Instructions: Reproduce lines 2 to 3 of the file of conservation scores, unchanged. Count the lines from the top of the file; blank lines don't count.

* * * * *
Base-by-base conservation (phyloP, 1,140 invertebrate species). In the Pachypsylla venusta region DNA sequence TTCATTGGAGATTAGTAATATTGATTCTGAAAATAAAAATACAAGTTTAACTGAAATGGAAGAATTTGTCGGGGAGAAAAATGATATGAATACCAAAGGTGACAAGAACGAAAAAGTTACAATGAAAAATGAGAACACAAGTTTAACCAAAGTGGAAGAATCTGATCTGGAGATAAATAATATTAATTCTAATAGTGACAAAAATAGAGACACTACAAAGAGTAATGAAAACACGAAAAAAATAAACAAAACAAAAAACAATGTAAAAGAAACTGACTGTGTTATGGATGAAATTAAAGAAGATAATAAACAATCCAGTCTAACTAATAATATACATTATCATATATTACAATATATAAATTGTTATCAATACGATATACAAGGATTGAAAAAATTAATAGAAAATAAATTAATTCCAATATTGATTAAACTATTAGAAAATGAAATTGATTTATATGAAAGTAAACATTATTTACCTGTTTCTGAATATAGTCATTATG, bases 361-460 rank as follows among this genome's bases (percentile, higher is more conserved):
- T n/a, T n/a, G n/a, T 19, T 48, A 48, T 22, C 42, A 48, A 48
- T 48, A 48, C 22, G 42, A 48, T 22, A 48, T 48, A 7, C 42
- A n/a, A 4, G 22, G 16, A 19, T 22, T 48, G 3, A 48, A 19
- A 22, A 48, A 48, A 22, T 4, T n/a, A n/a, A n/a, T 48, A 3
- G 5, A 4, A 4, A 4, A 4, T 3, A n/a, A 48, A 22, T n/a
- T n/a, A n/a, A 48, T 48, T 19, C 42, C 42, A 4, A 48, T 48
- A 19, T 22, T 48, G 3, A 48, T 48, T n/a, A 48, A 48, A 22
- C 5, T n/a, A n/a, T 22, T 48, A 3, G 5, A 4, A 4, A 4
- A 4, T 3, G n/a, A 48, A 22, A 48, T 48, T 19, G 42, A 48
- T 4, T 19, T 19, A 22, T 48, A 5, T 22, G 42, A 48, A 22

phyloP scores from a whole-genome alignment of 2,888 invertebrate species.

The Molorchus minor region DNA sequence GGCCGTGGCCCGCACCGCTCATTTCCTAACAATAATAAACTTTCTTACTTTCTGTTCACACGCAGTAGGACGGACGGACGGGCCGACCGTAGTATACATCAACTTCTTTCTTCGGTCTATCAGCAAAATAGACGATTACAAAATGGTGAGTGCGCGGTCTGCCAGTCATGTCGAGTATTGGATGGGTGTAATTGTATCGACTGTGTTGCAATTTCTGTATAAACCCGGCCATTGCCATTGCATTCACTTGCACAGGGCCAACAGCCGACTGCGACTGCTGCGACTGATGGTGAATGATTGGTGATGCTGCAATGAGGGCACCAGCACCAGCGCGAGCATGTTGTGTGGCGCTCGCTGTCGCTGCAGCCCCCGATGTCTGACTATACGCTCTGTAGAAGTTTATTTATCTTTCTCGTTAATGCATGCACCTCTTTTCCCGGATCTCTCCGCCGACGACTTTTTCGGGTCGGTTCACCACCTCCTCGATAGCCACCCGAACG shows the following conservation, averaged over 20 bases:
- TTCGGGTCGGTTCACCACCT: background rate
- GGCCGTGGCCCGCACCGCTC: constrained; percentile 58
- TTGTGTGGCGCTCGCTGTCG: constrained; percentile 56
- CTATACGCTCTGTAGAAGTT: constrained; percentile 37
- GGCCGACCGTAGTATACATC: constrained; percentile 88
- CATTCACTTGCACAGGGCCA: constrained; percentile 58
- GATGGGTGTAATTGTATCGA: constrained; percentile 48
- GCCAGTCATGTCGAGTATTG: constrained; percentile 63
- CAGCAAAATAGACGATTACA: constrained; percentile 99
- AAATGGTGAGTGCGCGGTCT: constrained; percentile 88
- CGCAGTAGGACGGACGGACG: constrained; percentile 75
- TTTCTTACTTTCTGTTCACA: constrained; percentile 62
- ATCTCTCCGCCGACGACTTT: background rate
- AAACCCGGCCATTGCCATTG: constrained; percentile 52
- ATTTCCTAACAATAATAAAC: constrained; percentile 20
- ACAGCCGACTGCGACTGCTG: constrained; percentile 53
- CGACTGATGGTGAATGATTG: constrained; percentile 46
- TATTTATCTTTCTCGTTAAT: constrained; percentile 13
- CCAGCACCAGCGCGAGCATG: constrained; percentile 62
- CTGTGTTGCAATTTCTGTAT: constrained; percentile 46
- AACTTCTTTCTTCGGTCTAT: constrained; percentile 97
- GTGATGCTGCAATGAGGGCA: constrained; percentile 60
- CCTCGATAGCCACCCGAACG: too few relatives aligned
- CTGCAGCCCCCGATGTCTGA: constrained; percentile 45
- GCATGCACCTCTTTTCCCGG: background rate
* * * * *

- T n/a, T n/a, G n/a, T 19, T 48, A 48, T 22, C 42, A 48, A 48
- T 48, A 48, C 22, G 42, A 48, T 22, A 48, T 48, A 7, C 42